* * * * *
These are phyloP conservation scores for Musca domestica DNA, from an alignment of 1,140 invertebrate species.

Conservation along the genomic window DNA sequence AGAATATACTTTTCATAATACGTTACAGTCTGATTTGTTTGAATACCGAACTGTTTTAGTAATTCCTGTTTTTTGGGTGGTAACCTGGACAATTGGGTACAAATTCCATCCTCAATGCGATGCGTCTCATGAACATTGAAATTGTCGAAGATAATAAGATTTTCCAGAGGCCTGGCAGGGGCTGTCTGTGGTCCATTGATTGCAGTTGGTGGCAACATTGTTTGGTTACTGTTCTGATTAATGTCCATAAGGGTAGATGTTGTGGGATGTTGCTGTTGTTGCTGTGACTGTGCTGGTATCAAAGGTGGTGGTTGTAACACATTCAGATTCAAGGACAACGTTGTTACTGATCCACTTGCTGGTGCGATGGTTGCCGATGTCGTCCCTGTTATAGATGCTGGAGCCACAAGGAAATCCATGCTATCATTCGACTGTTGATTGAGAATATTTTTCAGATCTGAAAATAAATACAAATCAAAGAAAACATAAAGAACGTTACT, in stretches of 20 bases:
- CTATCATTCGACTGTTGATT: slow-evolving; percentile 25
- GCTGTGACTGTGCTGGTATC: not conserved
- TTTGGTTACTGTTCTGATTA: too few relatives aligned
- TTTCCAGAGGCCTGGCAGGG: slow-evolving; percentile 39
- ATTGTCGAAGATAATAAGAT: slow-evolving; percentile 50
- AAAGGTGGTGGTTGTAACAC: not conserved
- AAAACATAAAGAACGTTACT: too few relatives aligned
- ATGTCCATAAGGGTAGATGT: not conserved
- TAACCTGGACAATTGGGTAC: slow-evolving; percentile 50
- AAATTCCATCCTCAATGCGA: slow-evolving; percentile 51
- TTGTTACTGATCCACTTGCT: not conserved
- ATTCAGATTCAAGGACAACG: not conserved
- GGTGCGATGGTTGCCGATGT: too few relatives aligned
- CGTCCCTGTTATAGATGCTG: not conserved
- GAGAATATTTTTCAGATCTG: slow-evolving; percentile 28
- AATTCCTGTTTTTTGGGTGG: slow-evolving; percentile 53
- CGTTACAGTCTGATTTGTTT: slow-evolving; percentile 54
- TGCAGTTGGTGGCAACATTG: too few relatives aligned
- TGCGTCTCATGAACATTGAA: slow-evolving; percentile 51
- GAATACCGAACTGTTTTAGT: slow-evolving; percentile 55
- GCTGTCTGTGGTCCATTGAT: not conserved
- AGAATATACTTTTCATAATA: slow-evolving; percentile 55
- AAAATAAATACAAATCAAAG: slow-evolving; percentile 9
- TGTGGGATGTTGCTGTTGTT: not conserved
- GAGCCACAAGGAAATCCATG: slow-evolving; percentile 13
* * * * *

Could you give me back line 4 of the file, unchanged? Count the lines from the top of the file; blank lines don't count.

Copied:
- GCTGTGACTGTGCTGGTATC: not conserved